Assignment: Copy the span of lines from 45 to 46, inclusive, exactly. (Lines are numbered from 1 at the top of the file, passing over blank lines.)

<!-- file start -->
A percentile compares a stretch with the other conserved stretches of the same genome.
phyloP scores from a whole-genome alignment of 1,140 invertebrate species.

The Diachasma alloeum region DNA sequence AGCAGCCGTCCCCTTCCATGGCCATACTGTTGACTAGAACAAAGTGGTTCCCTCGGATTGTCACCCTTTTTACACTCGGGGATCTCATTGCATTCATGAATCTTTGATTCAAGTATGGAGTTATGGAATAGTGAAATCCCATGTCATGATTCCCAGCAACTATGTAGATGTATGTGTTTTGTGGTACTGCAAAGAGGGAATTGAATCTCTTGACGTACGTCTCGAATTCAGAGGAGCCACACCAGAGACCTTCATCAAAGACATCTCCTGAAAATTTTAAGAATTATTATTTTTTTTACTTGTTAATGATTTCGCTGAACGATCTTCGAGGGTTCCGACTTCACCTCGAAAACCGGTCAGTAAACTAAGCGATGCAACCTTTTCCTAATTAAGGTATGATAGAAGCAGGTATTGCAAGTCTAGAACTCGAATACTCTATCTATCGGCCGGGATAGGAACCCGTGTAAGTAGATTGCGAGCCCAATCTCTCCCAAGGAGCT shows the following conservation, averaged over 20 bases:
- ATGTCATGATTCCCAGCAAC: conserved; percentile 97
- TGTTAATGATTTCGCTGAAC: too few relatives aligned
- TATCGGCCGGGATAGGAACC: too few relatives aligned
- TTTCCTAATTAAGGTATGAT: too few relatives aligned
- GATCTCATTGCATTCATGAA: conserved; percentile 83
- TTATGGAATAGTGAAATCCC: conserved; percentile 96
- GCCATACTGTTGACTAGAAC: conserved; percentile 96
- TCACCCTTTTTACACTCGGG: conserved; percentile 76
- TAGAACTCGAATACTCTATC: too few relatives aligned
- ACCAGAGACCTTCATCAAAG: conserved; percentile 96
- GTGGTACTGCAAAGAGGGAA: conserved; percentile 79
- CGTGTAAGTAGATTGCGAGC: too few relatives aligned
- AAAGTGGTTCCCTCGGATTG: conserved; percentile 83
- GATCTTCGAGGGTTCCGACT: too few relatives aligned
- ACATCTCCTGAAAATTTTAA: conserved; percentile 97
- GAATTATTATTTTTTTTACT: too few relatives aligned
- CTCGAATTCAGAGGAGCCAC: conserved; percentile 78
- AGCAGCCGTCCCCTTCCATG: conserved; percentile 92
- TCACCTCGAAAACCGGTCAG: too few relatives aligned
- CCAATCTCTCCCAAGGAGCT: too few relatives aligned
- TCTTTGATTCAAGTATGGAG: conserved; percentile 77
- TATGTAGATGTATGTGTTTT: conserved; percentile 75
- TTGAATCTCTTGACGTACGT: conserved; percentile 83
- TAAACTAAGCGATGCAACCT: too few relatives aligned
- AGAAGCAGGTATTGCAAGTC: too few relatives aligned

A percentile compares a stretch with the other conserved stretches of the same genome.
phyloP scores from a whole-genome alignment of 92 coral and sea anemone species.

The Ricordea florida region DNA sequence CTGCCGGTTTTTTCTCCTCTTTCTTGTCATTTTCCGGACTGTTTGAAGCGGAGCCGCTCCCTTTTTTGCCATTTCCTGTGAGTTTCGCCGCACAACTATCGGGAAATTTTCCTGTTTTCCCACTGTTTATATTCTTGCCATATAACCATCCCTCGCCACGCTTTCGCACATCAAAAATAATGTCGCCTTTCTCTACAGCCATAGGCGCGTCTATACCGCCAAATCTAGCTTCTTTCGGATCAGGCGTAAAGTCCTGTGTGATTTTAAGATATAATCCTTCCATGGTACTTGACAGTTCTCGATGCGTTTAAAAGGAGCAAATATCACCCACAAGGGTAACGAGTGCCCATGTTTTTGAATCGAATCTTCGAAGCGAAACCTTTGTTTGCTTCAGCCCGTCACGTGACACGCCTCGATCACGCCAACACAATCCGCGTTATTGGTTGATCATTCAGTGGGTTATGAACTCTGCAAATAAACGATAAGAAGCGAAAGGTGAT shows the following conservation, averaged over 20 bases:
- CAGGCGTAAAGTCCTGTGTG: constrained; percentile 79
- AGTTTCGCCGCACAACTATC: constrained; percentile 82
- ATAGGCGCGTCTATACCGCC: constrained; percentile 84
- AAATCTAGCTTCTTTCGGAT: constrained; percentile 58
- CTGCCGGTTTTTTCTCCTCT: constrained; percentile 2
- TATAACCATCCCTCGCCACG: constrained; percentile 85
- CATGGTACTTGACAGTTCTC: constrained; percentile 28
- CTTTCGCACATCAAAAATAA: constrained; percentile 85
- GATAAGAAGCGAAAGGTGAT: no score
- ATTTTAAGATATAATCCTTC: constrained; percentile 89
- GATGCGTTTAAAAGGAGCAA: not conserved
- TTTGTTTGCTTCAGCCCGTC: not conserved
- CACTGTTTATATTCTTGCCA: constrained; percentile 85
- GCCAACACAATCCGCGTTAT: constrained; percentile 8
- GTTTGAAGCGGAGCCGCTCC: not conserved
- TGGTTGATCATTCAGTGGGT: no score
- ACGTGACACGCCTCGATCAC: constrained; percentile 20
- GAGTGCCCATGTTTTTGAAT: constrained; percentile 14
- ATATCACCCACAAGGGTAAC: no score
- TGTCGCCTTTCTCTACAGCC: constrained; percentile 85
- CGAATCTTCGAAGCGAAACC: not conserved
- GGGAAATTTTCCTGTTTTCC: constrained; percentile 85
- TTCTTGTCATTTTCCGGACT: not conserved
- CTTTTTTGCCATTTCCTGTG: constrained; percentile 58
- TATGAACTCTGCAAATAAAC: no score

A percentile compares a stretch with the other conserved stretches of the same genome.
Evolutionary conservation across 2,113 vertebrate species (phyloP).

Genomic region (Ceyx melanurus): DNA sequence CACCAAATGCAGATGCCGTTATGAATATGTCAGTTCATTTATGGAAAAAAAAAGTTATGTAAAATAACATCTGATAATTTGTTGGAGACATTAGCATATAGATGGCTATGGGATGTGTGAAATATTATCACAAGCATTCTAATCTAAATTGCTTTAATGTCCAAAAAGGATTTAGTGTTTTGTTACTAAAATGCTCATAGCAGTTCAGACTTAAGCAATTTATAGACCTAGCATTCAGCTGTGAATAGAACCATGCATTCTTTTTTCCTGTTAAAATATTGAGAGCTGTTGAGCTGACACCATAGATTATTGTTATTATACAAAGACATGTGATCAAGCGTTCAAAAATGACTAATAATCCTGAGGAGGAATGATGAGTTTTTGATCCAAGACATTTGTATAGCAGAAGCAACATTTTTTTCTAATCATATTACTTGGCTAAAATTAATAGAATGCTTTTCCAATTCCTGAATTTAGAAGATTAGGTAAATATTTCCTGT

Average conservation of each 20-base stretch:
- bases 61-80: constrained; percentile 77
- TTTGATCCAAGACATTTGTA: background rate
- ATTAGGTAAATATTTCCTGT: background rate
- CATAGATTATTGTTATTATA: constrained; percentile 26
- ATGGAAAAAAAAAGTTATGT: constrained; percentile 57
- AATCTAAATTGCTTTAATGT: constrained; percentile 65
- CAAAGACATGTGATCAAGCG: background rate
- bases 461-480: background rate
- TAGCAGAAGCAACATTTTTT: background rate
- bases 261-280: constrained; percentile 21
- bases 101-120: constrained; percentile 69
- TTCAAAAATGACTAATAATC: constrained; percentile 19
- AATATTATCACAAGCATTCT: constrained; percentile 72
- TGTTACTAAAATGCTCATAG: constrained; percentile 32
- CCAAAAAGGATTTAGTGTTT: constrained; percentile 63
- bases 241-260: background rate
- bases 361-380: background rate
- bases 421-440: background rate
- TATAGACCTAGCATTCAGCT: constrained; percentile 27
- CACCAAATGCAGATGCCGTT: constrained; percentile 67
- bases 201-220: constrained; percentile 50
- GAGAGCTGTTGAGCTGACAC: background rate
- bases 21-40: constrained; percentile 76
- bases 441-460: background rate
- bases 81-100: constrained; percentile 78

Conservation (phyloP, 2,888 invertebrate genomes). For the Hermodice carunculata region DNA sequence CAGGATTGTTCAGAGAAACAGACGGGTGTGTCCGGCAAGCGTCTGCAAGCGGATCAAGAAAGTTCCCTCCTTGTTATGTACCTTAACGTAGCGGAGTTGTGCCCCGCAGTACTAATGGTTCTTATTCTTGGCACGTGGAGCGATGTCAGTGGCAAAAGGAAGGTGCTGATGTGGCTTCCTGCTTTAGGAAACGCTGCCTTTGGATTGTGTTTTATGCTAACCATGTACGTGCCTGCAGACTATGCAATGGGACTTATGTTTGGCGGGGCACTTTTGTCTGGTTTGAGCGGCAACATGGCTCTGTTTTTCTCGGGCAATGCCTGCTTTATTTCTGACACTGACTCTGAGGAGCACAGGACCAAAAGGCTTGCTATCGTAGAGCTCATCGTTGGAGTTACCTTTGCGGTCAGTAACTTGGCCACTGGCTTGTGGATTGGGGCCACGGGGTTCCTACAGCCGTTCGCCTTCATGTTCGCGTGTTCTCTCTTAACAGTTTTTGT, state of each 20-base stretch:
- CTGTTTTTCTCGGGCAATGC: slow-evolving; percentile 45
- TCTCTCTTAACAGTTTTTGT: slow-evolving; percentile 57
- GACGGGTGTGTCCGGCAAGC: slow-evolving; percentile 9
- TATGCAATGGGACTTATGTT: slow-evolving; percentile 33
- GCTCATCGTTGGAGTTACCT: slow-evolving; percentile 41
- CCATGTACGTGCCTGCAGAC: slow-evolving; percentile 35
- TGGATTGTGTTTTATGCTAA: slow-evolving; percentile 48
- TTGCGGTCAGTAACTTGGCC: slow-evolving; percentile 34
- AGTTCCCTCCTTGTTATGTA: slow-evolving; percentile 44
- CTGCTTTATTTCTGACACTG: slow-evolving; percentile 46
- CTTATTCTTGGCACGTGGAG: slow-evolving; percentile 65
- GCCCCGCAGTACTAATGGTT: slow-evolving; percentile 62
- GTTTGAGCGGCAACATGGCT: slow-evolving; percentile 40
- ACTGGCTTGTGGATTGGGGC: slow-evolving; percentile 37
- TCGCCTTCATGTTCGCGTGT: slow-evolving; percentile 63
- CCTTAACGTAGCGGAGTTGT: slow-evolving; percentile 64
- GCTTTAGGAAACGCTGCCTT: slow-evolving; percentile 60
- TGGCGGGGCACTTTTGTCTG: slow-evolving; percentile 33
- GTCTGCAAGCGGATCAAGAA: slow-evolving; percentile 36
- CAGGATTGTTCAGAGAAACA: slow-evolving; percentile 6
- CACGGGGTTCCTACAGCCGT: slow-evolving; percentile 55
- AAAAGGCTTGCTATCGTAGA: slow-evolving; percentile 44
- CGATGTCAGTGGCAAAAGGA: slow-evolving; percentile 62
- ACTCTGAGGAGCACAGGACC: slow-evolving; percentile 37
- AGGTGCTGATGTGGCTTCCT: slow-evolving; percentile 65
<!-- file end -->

- GCCAACACAATCCGCGTTAT: constrained; percentile 8
- GTTTGAAGCGGAGCCGCTCC: not conserved